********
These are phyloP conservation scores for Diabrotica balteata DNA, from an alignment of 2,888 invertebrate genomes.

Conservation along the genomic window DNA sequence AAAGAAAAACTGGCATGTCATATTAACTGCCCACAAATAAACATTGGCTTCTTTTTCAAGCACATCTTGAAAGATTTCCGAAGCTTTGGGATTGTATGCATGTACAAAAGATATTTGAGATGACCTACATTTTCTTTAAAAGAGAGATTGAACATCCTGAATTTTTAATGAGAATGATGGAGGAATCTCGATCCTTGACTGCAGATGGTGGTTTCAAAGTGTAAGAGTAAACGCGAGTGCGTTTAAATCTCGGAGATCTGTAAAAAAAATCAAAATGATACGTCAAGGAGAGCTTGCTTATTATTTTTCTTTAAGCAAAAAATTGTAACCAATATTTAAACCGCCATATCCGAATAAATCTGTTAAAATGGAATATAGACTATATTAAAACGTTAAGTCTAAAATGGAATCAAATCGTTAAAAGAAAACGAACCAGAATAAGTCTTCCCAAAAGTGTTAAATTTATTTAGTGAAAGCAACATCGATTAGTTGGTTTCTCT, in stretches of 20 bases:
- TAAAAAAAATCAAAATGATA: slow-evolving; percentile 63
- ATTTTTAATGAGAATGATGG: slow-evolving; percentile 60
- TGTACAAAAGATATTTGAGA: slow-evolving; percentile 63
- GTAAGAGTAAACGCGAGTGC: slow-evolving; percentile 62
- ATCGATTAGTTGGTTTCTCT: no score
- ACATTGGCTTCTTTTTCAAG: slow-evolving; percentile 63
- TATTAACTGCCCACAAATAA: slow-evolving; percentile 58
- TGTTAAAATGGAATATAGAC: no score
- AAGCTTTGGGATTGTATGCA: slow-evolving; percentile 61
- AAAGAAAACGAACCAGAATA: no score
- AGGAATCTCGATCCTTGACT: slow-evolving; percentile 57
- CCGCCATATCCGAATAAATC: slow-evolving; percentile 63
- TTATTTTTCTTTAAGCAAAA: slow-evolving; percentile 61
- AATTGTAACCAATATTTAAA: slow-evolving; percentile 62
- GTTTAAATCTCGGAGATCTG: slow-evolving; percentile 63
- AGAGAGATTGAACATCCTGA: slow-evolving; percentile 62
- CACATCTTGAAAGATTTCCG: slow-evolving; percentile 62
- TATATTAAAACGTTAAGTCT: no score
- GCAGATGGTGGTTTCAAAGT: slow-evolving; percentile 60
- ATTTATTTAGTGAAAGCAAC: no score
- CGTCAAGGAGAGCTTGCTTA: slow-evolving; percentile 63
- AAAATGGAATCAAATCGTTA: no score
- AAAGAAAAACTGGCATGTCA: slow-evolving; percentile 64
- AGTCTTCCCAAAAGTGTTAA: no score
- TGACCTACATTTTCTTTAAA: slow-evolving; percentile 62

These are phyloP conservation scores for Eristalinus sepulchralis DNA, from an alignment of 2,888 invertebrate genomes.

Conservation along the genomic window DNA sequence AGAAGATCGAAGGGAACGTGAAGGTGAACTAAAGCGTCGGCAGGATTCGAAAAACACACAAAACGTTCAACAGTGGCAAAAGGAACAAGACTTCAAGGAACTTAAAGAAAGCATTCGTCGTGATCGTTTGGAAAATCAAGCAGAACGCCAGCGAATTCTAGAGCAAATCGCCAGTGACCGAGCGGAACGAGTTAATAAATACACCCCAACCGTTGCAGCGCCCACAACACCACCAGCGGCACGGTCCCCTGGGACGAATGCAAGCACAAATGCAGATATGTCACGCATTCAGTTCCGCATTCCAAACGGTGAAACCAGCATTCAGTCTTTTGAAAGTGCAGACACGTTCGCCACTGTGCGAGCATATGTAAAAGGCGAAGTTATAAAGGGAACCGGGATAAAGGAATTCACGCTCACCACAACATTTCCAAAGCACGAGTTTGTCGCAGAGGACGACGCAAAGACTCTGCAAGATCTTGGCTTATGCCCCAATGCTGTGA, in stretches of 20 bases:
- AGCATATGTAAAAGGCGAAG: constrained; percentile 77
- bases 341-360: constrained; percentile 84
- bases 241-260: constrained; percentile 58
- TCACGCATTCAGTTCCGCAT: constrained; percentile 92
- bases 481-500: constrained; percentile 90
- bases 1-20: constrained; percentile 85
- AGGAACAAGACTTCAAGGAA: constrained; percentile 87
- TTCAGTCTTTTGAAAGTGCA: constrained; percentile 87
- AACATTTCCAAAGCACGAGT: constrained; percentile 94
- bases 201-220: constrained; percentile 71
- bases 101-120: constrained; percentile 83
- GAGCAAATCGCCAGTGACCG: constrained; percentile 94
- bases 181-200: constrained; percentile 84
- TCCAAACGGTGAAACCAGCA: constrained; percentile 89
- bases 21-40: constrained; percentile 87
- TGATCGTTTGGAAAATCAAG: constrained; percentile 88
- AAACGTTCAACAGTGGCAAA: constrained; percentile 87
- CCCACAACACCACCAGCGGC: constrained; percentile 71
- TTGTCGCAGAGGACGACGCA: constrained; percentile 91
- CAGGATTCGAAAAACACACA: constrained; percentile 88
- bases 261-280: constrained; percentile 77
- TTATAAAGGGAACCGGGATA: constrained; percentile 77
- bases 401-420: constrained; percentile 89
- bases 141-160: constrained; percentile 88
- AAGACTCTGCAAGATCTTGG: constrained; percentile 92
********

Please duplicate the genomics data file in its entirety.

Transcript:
These are phyloP conservation scores for Diabrotica balteata DNA, from an alignment of 2,888 invertebrate genomes.

Conservation along the genomic window DNA sequence AAAGAAAAACTGGCATGTCATATTAACTGCCCACAAATAAACATTGGCTTCTTTTTCAAGCACATCTTGAAAGATTTCCGAAGCTTTGGGATTGTATGCATGTACAAAAGATATTTGAGATGACCTACATTTTCTTTAAAAGAGAGATTGAACATCCTGAATTTTTAATGAGAATGATGGAGGAATCTCGATCCTTGACTGCAGATGGTGGTTTCAAAGTGTAAGAGTAAACGCGAGTGCGTTTAAATCTCGGAGATCTGTAAAAAAAATCAAAATGATACGTCAAGGAGAGCTTGCTTATTATTTTTCTTTAAGCAAAAAATTGTAACCAATATTTAAACCGCCATATCCGAATAAATCTGTTAAAATGGAATATAGACTATATTAAAACGTTAAGTCTAAAATGGAATCAAATCGTTAAAAGAAAACGAACCAGAATAAGTCTTCCCAAAAGTGTTAAATTTATTTAGTGAAAGCAACATCGATTAGTTGGTTTCTCT, in stretches of 20 bases:
- TAAAAAAAATCAAAATGATA: slow-evolving; percentile 63
- ATTTTTAATGAGAATGATGG: slow-evolving; percentile 60
- TGTACAAAAGATATTTGAGA: slow-evolving; percentile 63
- GTAAGAGTAAACGCGAGTGC: slow-evolving; percentile 62
- ATCGATTAGTTGGTTTCTCT: no score
- ACATTGGCTTCTTTTTCAAG: slow-evolving; percentile 63
- TATTAACTGCCCACAAATAA: slow-evolving; percentile 58
- TGTTAAAATGGAATATAGAC: no score
- AAGCTTTGGGATTGTATGCA: slow-evolving; percentile 61
- AAAGAAAACGAACCAGAATA: no score
- AGGAATCTCGATCCTTGACT: slow-evolving; percentile 57
- CCGCCATATCCGAATAAATC: slow-evolving; percentile 63
- TTATTTTTCTTTAAGCAAAA: slow-evolving; percentile 61
- AATTGTAACCAATATTTAAA: slow-evolving; percentile 62
- GTTTAAATCTCGGAGATCTG: slow-evolving; percentile 63
- AGAGAGATTGAACATCCTGA: slow-evolving; percentile 62
- CACATCTTGAAAGATTTCCG: slow-evolving; percentile 62
- TATATTAAAACGTTAAGTCT: no score
- GCAGATGGTGGTTTCAAAGT: slow-evolving; percentile 60
- ATTTATTTAGTGAAAGCAAC: no score
- CGTCAAGGAGAGCTTGCTTA: slow-evolving; percentile 63
- AAAATGGAATCAAATCGTTA: no score
- AAAGAAAAACTGGCATGTCA: slow-evolving; percentile 64
- AGTCTTCCCAAAAGTGTTAA: no score
- TGACCTACATTTTCTTTAAA: slow-evolving; percentile 62

These are phyloP conservation scores for Eristalinus sepulchralis DNA, from an alignment of 2,888 invertebrate genomes.

Conservation along the genomic window DNA sequence AGAAGATCGAAGGGAACGTGAAGGTGAACTAAAGCGTCGGCAGGATTCGAAAAACACACAAAACGTTCAACAGTGGCAAAAGGAACAAGACTTCAAGGAACTTAAAGAAAGCATTCGTCGTGATCGTTTGGAAAATCAAGCAGAACGCCAGCGAATTCTAGAGCAAATCGCCAGTGACCGAGCGGAACGAGTTAATAAATACACCCCAACCGTTGCAGCGCCCACAACACCACCAGCGGCACGGTCCCCTGGGACGAATGCAAGCACAAATGCAGATATGTCACGCATTCAGTTCCGCATTCCAAACGGTGAAACCAGCATTCAGTCTTTTGAAAGTGCAGACACGTTCGCCACTGTGCGAGCATATGTAAAAGGCGAAGTTATAAAGGGAACCGGGATAAAGGAATTCACGCTCACCACAACATTTCCAAAGCACGAGTTTGTCGCAGAGGACGACGCAAAGACTCTGCAAGATCTTGGCTTATGCCCCAATGCTGTGA, in stretches of 20 bases:
- AGCATATGTAAAAGGCGAAG: constrained; percentile 77
- bases 341-360: constrained; percentile 84
- bases 241-260: constrained; percentile 58
- TCACGCATTCAGTTCCGCAT: constrained; percentile 92
- bases 481-500: constrained; percentile 90
- bases 1-20: constrained; percentile 85
- AGGAACAAGACTTCAAGGAA: constrained; percentile 87
- TTCAGTCTTTTGAAAGTGCA: constrained; percentile 87
- AACATTTCCAAAGCACGAGT: constrained; percentile 94
- bases 201-220: constrained; percentile 71
- bases 101-120: constrained; percentile 83
- GAGCAAATCGCCAGTGACCG: constrained; percentile 94
- bases 181-200: constrained; percentile 84
- TCCAAACGGTGAAACCAGCA: constrained; percentile 89
- bases 21-40: constrained; percentile 87
- TGATCGTTTGGAAAATCAAG: constrained; percentile 88
- AAACGTTCAACAGTGGCAAA: constrained; percentile 87
- CCCACAACACCACCAGCGGC: constrained; percentile 71
- TTGTCGCAGAGGACGACGCA: constrained; percentile 91
- CAGGATTCGAAAAACACACA: constrained; percentile 88
- bases 261-280: constrained; percentile 77
- TTATAAAGGGAACCGGGATA: constrained; percentile 77
- bases 401-420: constrained; percentile 89
- bases 141-160: constrained; percentile 88
- AAGACTCTGCAAGATCTTGG: constrained; percentile 92